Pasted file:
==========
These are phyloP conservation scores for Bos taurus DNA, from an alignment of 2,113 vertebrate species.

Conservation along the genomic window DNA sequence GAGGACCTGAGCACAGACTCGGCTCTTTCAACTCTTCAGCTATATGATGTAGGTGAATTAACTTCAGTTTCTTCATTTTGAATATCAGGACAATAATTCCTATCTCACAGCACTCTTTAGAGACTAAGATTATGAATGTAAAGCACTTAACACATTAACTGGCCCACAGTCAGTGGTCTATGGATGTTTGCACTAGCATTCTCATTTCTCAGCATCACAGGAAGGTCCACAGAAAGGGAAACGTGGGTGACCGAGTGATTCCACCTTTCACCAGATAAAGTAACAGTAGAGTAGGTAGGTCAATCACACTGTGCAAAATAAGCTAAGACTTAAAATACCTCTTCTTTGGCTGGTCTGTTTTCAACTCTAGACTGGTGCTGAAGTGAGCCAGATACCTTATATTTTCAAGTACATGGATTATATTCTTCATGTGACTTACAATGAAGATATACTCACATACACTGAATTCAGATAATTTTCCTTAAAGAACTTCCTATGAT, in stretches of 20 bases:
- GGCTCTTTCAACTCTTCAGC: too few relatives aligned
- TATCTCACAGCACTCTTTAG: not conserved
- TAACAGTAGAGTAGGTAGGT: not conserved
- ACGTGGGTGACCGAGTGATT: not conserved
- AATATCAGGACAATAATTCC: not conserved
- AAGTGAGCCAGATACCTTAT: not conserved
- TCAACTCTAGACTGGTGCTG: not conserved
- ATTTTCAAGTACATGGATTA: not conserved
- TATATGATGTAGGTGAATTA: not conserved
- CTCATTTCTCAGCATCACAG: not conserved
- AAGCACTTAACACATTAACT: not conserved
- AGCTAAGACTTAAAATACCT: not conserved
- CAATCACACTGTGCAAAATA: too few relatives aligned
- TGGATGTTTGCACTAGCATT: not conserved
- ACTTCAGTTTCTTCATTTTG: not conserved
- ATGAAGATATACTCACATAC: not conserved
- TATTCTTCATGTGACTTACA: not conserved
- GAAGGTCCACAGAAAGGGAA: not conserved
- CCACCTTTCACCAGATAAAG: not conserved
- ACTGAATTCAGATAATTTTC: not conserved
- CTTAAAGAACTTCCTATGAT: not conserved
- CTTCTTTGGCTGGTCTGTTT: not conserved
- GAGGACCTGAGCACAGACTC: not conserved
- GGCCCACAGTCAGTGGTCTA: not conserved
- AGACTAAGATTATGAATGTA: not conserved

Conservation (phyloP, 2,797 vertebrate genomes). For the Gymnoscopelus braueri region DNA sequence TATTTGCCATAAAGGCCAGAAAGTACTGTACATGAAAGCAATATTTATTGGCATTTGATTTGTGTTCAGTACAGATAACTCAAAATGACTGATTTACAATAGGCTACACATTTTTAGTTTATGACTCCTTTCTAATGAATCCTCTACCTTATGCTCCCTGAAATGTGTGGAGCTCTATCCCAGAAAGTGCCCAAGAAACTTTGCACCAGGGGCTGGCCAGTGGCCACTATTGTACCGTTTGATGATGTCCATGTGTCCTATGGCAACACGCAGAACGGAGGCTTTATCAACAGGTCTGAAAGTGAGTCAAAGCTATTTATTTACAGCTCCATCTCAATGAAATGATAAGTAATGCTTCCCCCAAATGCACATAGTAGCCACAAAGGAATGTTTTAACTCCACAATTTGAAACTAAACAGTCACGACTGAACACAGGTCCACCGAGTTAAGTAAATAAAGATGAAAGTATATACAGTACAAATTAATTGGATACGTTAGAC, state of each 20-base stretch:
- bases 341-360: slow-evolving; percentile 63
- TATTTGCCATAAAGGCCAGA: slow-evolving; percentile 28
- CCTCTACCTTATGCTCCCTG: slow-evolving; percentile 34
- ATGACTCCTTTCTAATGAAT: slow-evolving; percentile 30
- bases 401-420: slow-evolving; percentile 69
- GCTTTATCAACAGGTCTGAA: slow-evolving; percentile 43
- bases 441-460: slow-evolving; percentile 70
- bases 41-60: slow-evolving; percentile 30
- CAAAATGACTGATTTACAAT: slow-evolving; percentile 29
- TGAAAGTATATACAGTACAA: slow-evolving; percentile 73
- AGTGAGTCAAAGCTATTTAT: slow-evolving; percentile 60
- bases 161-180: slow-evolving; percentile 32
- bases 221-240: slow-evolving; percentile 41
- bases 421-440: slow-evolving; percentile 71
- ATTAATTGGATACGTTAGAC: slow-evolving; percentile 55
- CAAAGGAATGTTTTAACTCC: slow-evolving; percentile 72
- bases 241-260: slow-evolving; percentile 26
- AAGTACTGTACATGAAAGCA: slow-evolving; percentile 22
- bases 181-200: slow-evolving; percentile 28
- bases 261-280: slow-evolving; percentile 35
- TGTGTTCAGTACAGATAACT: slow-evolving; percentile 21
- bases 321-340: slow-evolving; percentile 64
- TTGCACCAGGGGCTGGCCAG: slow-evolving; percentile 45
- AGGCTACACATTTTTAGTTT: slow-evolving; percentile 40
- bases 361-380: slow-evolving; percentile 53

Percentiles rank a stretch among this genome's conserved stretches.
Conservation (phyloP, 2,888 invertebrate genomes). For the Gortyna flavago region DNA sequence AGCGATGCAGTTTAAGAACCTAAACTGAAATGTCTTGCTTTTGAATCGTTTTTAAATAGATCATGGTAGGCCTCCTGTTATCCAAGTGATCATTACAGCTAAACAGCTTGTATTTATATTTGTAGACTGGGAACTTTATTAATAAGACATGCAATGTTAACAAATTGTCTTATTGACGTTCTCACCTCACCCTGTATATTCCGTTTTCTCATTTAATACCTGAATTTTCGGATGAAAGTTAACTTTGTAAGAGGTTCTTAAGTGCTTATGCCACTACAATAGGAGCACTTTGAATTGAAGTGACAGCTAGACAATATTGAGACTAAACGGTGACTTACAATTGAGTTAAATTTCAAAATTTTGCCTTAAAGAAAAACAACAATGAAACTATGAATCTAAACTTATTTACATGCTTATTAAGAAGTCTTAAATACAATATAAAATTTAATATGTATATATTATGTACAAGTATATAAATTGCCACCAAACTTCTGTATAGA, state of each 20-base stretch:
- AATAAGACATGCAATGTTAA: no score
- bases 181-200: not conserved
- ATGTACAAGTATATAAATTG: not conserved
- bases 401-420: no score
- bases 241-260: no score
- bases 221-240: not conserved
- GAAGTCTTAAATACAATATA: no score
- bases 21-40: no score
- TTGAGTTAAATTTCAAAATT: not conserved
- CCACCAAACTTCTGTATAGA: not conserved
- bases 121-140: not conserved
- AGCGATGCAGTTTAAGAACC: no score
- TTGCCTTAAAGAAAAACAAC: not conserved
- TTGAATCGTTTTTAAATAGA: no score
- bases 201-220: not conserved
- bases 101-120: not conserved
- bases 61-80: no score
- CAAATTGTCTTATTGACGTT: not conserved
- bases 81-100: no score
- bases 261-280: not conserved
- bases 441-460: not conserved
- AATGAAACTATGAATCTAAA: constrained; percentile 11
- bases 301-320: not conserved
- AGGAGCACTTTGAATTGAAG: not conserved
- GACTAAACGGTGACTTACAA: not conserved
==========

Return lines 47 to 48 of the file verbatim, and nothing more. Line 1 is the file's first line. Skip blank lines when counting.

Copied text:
- bases 181-200: slow-evolving; percentile 28
- bases 261-280: slow-evolving; percentile 35